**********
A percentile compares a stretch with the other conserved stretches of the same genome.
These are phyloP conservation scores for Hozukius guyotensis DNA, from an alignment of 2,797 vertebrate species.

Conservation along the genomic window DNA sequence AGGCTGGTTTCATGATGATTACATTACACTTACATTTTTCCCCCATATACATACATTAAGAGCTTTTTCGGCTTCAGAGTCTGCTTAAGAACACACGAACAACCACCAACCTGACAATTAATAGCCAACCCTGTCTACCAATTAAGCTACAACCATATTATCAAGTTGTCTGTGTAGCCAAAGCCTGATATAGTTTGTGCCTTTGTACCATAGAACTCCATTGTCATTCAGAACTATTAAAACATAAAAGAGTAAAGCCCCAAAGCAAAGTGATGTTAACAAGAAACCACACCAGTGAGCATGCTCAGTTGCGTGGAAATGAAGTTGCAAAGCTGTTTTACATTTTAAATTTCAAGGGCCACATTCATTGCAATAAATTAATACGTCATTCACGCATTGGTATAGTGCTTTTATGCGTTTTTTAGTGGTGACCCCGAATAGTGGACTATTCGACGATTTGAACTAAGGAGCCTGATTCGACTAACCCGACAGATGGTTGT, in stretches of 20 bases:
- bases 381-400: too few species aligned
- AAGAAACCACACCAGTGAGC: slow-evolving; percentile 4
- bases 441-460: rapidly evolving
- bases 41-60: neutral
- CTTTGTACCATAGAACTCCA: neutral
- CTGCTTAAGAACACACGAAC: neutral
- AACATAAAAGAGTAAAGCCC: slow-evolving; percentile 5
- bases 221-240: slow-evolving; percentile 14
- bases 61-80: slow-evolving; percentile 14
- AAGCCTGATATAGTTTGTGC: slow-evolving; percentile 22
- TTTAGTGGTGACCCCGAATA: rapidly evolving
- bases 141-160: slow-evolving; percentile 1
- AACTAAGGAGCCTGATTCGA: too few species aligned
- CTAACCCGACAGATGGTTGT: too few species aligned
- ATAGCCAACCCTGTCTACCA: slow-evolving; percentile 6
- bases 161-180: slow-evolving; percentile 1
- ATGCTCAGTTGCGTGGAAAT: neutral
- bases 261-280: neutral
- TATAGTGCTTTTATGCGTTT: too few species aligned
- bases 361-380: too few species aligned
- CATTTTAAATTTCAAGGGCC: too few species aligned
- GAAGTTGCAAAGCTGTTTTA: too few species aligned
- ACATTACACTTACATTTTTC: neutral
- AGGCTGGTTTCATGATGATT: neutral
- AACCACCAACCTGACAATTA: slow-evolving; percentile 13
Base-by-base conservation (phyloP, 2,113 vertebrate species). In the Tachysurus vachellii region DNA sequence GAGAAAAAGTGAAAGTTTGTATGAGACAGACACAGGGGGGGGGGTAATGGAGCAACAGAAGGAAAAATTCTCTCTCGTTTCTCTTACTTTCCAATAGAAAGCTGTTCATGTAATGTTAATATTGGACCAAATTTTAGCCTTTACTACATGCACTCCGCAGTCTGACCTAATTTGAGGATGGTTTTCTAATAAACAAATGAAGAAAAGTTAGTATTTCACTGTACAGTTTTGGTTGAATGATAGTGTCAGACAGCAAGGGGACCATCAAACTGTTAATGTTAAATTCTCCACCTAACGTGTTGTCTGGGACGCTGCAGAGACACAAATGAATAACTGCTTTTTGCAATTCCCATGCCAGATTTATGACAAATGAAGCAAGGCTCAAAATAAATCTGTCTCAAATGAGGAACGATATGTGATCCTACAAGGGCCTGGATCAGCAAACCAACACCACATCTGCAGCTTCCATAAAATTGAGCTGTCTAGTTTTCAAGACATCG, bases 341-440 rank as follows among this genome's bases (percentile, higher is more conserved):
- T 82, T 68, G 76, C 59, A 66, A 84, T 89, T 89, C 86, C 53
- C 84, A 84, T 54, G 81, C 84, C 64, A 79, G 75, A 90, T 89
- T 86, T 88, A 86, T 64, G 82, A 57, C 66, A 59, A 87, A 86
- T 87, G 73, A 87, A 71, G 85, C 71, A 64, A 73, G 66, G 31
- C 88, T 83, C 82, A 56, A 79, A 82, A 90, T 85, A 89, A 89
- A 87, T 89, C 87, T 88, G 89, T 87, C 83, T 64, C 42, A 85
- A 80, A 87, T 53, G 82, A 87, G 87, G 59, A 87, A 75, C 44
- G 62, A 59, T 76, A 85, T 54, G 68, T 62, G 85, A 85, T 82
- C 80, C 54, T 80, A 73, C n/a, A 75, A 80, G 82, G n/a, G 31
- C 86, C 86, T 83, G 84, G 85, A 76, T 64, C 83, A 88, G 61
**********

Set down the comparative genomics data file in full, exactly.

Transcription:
A percentile compares a stretch with the other conserved stretches of the same genome.
These are phyloP conservation scores for Hozukius guyotensis DNA, from an alignment of 2,797 vertebrate species.

Conservation along the genomic window DNA sequence AGGCTGGTTTCATGATGATTACATTACACTTACATTTTTCCCCCATATACATACATTAAGAGCTTTTTCGGCTTCAGAGTCTGCTTAAGAACACACGAACAACCACCAACCTGACAATTAATAGCCAACCCTGTCTACCAATTAAGCTACAACCATATTATCAAGTTGTCTGTGTAGCCAAAGCCTGATATAGTTTGTGCCTTTGTACCATAGAACTCCATTGTCATTCAGAACTATTAAAACATAAAAGAGTAAAGCCCCAAAGCAAAGTGATGTTAACAAGAAACCACACCAGTGAGCATGCTCAGTTGCGTGGAAATGAAGTTGCAAAGCTGTTTTACATTTTAAATTTCAAGGGCCACATTCATTGCAATAAATTAATACGTCATTCACGCATTGGTATAGTGCTTTTATGCGTTTTTTAGTGGTGACCCCGAATAGTGGACTATTCGACGATTTGAACTAAGGAGCCTGATTCGACTAACCCGACAGATGGTTGT, in stretches of 20 bases:
- bases 381-400: too few species aligned
- AAGAAACCACACCAGTGAGC: slow-evolving; percentile 4
- bases 441-460: rapidly evolving
- bases 41-60: neutral
- CTTTGTACCATAGAACTCCA: neutral
- CTGCTTAAGAACACACGAAC: neutral
- AACATAAAAGAGTAAAGCCC: slow-evolving; percentile 5
- bases 221-240: slow-evolving; percentile 14
- bases 61-80: slow-evolving; percentile 14
- AAGCCTGATATAGTTTGTGC: slow-evolving; percentile 22
- TTTAGTGGTGACCCCGAATA: rapidly evolving
- bases 141-160: slow-evolving; percentile 1
- AACTAAGGAGCCTGATTCGA: too few species aligned
- CTAACCCGACAGATGGTTGT: too few species aligned
- ATAGCCAACCCTGTCTACCA: slow-evolving; percentile 6
- bases 161-180: slow-evolving; percentile 1
- ATGCTCAGTTGCGTGGAAAT: neutral
- bases 261-280: neutral
- TATAGTGCTTTTATGCGTTT: too few species aligned
- bases 361-380: too few species aligned
- CATTTTAAATTTCAAGGGCC: too few species aligned
- GAAGTTGCAAAGCTGTTTTA: too few species aligned
- ACATTACACTTACATTTTTC: neutral
- AGGCTGGTTTCATGATGATT: neutral
- AACCACCAACCTGACAATTA: slow-evolving; percentile 13
Base-by-base conservation (phyloP, 2,113 vertebrate species). In the Tachysurus vachellii region DNA sequence GAGAAAAAGTGAAAGTTTGTATGAGACAGACACAGGGGGGGGGGTAATGGAGCAACAGAAGGAAAAATTCTCTCTCGTTTCTCTTACTTTCCAATAGAAAGCTGTTCATGTAATGTTAATATTGGACCAAATTTTAGCCTTTACTACATGCACTCCGCAGTCTGACCTAATTTGAGGATGGTTTTCTAATAAACAAATGAAGAAAAGTTAGTATTTCACTGTACAGTTTTGGTTGAATGATAGTGTCAGACAGCAAGGGGACCATCAAACTGTTAATGTTAAATTCTCCACCTAACGTGTTGTCTGGGACGCTGCAGAGACACAAATGAATAACTGCTTTTTGCAATTCCCATGCCAGATTTATGACAAATGAAGCAAGGCTCAAAATAAATCTGTCTCAAATGAGGAACGATATGTGATCCTACAAGGGCCTGGATCAGCAAACCAACACCACATCTGCAGCTTCCATAAAATTGAGCTGTCTAGTTTTCAAGACATCG, bases 341-440 rank as follows among this genome's bases (percentile, higher is more conserved):
- T 82, T 68, G 76, C 59, A 66, A 84, T 89, T 89, C 86, C 53
- C 84, A 84, T 54, G 81, C 84, C 64, A 79, G 75, A 90, T 89
- T 86, T 88, A 86, T 64, G 82, A 57, C 66, A 59, A 87, A 86
- T 87, G 73, A 87, A 71, G 85, C 71, A 64, A 73, G 66, G 31
- C 88, T 83, C 82, A 56, A 79, A 82, A 90, T 85, A 89, A 89
- A 87, T 89, C 87, T 88, G 89, T 87, C 83, T 64, C 42, A 85
- A 80, A 87, T 53, G 82, A 87, G 87, G 59, A 87, A 75, C 44
- G 62, A 59, T 76, A 85, T 54, G 68, T 62, G 85, A 85, T 82
- C 80, C 54, T 80, A 73, C n/a, A 75, A 80, G 82, G n/a, G 31
- C 86, C 86, T 83, G 84, G 85, A 76, T 64, C 83, A 88, G 61